Retirees: How to Earn Tax-Free Income to Supplement Your OAS and CPP Payouts

retirees and finances

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The Canadian government has a couple of pension plans for retirees. These include the CPP (Canada Pension Plan) and the Old Age Security (OAS), which provides retirees with a monthly payout.

The Canada Pension Plan is a monthly, taxable payment and aims to replace a portion of your income in retirement. Further, to qualify for the CPP, you should be above the age of 60 with a single valid contribution made towards the plan.

The CPP payout in retirement depends on a number of factors that include the age you choose to start the payment, average earnings during employment as well as contributions towards the pension plan. In 2021, the maximum monthly payout for a recipient starting pension at the age of 65 is $1,203.75, while the average monthly amount is $619.68.

Comparatively, the Old Age Security is the largest pension program in Canada and is funded from the general tax revenue earned by the country. It’s a monthly payment available to residents over the age of 65 and primarily depends on the length of your stay in Canada after the age of 18. The maximum monthly OAS payout stands at $642.25.

So, if we combine the CPP and OAS, the maximum monthly payment stands at $1,846, indicating a maximum annual payment of $22,152, which is not sufficient to lead a comfortable life during retirement in large cities such as Toronto and Vancouver. The average CPP and OAS amounts are significantly lower, and it makes sense to ensure you have additional income sources to supplement retirement benefits.

Retirees can supplement OAS and CPP with blue-chip dividend stocks

It’s always advisable to bank on multiple income streams in your retirement. One way is to build a portfolio of quality dividend stocks that will help you derive a steady stream of passive income. There are a few companies such as Pembina Pipeline (TSX:PPL)(NYSE:PBA) that offer investors a monthly dividend payout. And if the stock is held in your TFSA, retirees can earn income without paying any taxes to the Canada Revenue Agency.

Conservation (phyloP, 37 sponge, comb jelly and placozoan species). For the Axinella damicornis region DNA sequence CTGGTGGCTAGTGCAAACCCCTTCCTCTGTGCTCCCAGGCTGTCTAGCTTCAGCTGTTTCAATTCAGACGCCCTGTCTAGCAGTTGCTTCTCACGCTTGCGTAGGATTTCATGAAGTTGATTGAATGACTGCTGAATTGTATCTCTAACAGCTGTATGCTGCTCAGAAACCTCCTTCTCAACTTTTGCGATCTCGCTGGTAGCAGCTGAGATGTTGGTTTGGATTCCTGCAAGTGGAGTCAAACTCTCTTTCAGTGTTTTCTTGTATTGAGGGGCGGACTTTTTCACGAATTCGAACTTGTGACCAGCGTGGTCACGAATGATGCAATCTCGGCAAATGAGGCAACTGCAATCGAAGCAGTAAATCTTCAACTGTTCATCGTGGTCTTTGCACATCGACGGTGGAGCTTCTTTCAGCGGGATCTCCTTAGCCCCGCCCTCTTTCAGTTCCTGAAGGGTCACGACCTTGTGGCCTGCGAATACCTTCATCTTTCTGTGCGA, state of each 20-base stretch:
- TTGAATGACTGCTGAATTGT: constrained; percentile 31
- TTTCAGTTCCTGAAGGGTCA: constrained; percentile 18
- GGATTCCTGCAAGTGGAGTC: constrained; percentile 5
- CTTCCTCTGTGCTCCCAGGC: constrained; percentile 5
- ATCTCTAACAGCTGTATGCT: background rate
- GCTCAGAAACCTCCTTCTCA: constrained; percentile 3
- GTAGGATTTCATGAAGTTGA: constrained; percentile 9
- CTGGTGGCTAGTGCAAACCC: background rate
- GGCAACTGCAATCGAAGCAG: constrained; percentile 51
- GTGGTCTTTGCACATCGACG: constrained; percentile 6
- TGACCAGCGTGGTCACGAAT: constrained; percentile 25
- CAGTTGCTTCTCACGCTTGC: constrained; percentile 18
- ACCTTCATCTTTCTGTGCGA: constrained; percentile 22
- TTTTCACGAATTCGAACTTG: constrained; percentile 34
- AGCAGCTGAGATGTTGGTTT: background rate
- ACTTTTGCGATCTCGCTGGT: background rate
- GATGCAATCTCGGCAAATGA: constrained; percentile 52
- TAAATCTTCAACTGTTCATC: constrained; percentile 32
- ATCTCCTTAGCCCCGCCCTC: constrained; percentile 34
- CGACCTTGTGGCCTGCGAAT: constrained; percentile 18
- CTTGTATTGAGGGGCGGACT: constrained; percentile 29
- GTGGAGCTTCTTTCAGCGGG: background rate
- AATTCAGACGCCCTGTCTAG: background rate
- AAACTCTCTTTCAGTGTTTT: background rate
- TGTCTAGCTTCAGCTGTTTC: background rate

A midstream company with an enterprise value of $32.4 billion, Pembina Pipeline offers investors a forward yield of 6.42%. Pembina began dividend payouts back in 1997 and has since disbursed $10.5 billion to shareholders until now.

The company’s cash flows are backed by long-term contracts. Further, its diversified portfolio of cash-generating energy infrastructure assets ensures cash flows are stable across economic cycles. Pembina managed to maintain dividend payments at the peak of COVID-19 when oil prices fell off a cliff, as it remains relatively immune to fluctuations in commodity prices.

Now, as consumer demand has increased in the past year, analysts expect Pembina Pipeline to increase earnings per share to $2.55 in 2021 compared to a loss of $0.86 per share in 2020. The Canadian energy giant remains on track to end 2021 with adjusted EBITDA between $3.3 billion and $3.4 billion in 2021.

The Foolish takeaway

The total TFSA contribution limit stands at $81,500 for 2022. If you allocate the entire amount towards purchasing Pembina shares, you can generate $5,230 in annual dividends. But Pembina is just an example of a quality dividend stock. You need to identify similar companies that enjoy a wide economic moat, are recession-proof and offer an attractive dividend yield to investors.

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